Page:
I’m a Nintendo kinda guy. I love Zelda, my kids and I trade pokemon like it’s going out of style, and our Wii is a family pass time. Nintendo has been a part of my existence since the NES, and I have no regrets about that.
When the DSi was announced I was underwhelmed by the new features. The camera was cute, and the voice recording features were gimmicky. Still, the larger screen, the increased processing power, the SD card slot were pretty interesting to me. When Nintendo added an app store I thought, “My kids have essentially destroyed my DS, and we’ve got enough credit between my trade-in and some games to basically make it a cheap upgrade – so why not?” I got the DSi on the launch day, and I enjoyed it – for about a week or two. Then several things happened, all about the same time.
- Nintendo’s App Store ended up releasing a staggering 1 app a week. Most of which were cute little utilities that I had no use for.
- The iTunes App Store started putting out some impressive games in genres I enjoy, none of which were over $4.99.
- My wife got hooked on Animal Crossing, and since I had apps to choose from on my iPod Touch I didn’t bother putting Pokemon back in my DSi when I wanted a game fix.
What’s happened is that my iPod Touch has become my mobile gaming platform. I didn’t mean for it to happen, and I really which someone would come out with a physical directional pad for it, but when I think of playing a game now, I play something on my iTouch. Here’s why:
- My iPod Touch is my PDA – I always have it with me.
- I don’t have to worry about carrying or losing cartridges
- Games with bugs get updated and fixed
- I don’t have to mess with cumbersome points, if an app is a buck, I spend a buck
- Apps go on sale, and I can get a good game for under $4.99 – that rocks
Does this make my iTouch a perfect mobile gaming platform? Not at all. As I already said, virtual direction pads are an awful thing – the D-Pad in Castle of Magic is particularly annoying to me (I keep ground pounding when I want to move left or right). The battery life, particularly since I upgraded to the 3.0 OS, pales in comparison to my DSi (which pales in comparison to my DS Lite). My 1st Gen iTouch doesn’t have a speaker, so I have to use headphones to get a full experience. I can’t re-sell games, which isn’t a problem when games are $2 to $5 bucks – but I’d like to be able to unload my copy of Toy Robot Diaries and get some new games like I can with my DSi. At the same time, the benefits overcome the shortcomings.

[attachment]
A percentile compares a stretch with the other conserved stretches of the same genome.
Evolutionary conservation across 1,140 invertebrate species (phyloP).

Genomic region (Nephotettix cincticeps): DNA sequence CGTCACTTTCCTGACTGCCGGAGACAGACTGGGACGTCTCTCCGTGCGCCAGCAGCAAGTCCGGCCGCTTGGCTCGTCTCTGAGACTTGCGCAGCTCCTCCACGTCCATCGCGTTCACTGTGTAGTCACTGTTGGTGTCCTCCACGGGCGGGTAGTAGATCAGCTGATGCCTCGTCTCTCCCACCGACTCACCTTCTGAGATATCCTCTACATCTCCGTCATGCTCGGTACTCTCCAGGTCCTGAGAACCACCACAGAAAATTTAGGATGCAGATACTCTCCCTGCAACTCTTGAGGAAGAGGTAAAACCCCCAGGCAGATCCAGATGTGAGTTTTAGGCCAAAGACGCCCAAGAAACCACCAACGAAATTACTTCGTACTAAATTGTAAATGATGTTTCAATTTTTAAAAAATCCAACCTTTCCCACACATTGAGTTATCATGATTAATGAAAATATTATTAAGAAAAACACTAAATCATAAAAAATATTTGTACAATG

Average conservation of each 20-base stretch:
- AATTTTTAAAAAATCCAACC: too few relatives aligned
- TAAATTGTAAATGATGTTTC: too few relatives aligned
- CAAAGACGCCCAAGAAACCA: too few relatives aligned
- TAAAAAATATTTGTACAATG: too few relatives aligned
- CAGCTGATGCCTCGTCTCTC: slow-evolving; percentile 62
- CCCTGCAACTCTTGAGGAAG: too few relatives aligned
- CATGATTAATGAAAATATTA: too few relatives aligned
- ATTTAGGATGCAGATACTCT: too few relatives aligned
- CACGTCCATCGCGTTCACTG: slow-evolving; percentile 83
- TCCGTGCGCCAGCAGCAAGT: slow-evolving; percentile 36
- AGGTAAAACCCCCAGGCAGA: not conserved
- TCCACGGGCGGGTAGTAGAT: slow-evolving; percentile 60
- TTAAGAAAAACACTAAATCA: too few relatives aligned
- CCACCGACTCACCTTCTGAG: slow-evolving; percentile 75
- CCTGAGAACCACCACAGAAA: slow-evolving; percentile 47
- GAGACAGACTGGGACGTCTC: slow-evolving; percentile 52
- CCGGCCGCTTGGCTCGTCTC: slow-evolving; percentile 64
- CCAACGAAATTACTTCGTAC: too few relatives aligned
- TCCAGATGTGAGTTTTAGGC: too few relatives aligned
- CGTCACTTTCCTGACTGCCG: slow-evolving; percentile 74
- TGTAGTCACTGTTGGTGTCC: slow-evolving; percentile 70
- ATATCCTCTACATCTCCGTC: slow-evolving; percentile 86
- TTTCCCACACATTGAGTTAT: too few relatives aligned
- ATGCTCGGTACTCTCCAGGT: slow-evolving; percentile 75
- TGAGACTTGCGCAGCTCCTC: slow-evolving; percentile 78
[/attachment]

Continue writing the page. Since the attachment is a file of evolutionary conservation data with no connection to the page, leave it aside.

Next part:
I’d like Nintendo to re-take it’s place as my mobile gaming device of choice but they need to do two things to start on that path for me:
- For crying out loud, get rid of points. I don’t want to spend $10 to buy a $5 application. I want to spend $5 and be done with it. The App Store does it right, when I see an app on sale or a new release that I want (like Civilization: Revolution) then I don’t need to fish for my credit card. I buy it and I’m done.
- Turn the tap on the apps already! I have an SD card in my DSi, I’d really love to use it but you’re app store is terrible. Slow, terribly laid out, and there is nothing in it. I should be excited to hit the DSi store every day to see what new apps are out. Instead, I wait until Monday and find out that a new themed calculator has come out. Gee, thanks.
Do these two things and Nintendo can take it’s place back into my heart – but, Nintendo, you’d better move fast because the App Store is going to bury you if you don’t get moving.